Another building by Urs Burkard Adrian Meyer & Partner employs similar masonry but with impregnated Kelesto bricks. The idea behind the impregnation is to prevent the efflorescence.

Urs Burkard Adrien Meyer Brick

Fig. 49: Close-up of masonry

Combination of Optitherm and Kelesto facing masonry

Fig. 49: Close-up of masonry

Combination of Optitherm and Kelesto facing masonry

Design and realisation II

The edges of the floor slabs, which characterise the appearance of the facades, consist of prefabricated concrete elements which, in the standard case, are supported on the outer half of the masonry cross-section. This means that the cross-section at the French windows, which open inwards, is doubled because of the formation of a lintel plus sill.

Fig. 50: Axonometric view

"Thickening" of slab edge elements adjacent to window

Although these bands offer almost unlimited freedom for positioning openings during the design phase, the opposite is true during the construction phase. The desire to create complete concrete soffits or lintels throughout the thickness of the masonry had the effect of limiting the repetition of elements because of the unrestricted positioning. Prefabrication was therefore chosen because it produces a better surface finish and not because it achieves rational construction.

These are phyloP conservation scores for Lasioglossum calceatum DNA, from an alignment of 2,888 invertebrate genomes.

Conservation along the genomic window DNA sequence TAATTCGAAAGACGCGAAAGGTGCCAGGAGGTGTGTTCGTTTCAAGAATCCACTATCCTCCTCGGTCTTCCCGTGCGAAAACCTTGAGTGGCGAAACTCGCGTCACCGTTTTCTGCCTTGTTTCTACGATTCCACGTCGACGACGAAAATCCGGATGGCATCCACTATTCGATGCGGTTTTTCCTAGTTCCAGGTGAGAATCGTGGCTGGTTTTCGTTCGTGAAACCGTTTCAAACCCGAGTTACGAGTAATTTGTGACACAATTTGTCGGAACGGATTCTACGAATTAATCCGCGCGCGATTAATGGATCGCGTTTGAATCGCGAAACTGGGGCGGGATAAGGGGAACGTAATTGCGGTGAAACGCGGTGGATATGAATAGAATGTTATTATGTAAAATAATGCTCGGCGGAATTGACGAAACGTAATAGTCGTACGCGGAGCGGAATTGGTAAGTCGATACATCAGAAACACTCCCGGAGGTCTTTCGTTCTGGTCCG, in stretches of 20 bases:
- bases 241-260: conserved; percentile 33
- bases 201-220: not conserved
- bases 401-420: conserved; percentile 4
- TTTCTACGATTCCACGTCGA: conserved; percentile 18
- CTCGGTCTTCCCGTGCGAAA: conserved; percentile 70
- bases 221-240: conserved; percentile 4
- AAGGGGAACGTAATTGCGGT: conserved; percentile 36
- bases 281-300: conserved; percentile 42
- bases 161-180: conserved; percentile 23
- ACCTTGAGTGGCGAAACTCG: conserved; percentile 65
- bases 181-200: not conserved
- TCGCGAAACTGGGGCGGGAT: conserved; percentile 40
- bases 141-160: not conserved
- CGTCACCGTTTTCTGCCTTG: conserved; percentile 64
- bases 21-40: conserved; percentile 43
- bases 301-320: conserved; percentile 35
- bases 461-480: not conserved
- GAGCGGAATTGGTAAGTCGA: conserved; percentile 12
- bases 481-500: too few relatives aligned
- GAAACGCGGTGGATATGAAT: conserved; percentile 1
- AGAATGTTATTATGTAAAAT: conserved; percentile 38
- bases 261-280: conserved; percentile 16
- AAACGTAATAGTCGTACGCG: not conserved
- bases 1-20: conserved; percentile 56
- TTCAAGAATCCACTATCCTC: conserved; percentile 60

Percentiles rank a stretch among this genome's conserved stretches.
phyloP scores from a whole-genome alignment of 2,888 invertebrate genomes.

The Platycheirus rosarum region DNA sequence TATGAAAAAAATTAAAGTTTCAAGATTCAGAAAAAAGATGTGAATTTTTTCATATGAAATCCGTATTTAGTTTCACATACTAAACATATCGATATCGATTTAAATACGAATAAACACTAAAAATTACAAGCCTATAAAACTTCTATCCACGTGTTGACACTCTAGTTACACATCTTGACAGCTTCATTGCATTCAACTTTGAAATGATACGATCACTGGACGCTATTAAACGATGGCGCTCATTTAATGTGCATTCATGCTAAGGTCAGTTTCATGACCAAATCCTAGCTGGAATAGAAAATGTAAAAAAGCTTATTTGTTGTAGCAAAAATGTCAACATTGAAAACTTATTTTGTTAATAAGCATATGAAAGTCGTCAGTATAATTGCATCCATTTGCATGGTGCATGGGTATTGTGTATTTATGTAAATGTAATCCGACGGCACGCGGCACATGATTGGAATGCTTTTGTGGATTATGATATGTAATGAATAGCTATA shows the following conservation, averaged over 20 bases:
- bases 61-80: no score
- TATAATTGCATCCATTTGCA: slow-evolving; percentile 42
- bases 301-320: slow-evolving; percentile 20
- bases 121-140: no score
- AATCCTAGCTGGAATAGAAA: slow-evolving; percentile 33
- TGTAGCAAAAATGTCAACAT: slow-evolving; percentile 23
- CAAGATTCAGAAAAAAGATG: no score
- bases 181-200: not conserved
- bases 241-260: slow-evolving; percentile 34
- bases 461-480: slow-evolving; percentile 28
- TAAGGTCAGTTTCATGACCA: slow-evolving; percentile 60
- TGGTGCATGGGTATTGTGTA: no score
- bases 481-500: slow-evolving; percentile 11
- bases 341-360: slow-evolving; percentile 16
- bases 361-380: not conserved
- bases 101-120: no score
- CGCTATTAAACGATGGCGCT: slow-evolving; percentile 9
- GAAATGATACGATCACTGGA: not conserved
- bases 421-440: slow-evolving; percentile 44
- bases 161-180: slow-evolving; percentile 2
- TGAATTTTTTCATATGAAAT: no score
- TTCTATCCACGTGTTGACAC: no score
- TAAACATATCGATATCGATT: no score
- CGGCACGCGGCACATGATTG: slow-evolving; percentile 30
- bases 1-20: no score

The contractor used the concrete elements as permanent formwork which, owing to its relatively high "self-weight", did not require any further fixings. A 10 mm cavity between the strip of extruded polystyrene i nsula-tion along the edge of the slab and the concrete elements guarantees that floor slab and elements can move independently. Gypsum boards act as spacers during placing of the concrete and are later removed.

Polyethylene film both above and below the concrete elements separates them from the masonry so that both materials can move independently. Accordingly, the joints are sealed with putty.

Fig. 51: Close-up of formwork

The slab edge elements act as a permanent formwork; gypsum boards provide a space for the insulation.

Fig. 51: Close-up of formwork

The slab edge elements act as a permanent formwork; gypsum boards provide a space for the insulation.

Fig. 52: 1st floor slab

The returns in the slab edge elements indicate the positions of the French windows

Fig. 50: Axonometric view

"Thickening" of slab edge elements adjacent to window

Fig. 52: 1st floor slab

The returns in the slab edge elements indicate the positions of the French windows

Slab edges

- Prefabricated concrete element, 500 x 290/340 mm

- Anodised aluminium sill, d = 3 mm, bonded to smooth-finish concrete element; turned up at junction with reveal masonry

- Aluminium open-grid flooring laid in stove-enamelled steel frame; finished level with apartment floor

Design and realisation -the French window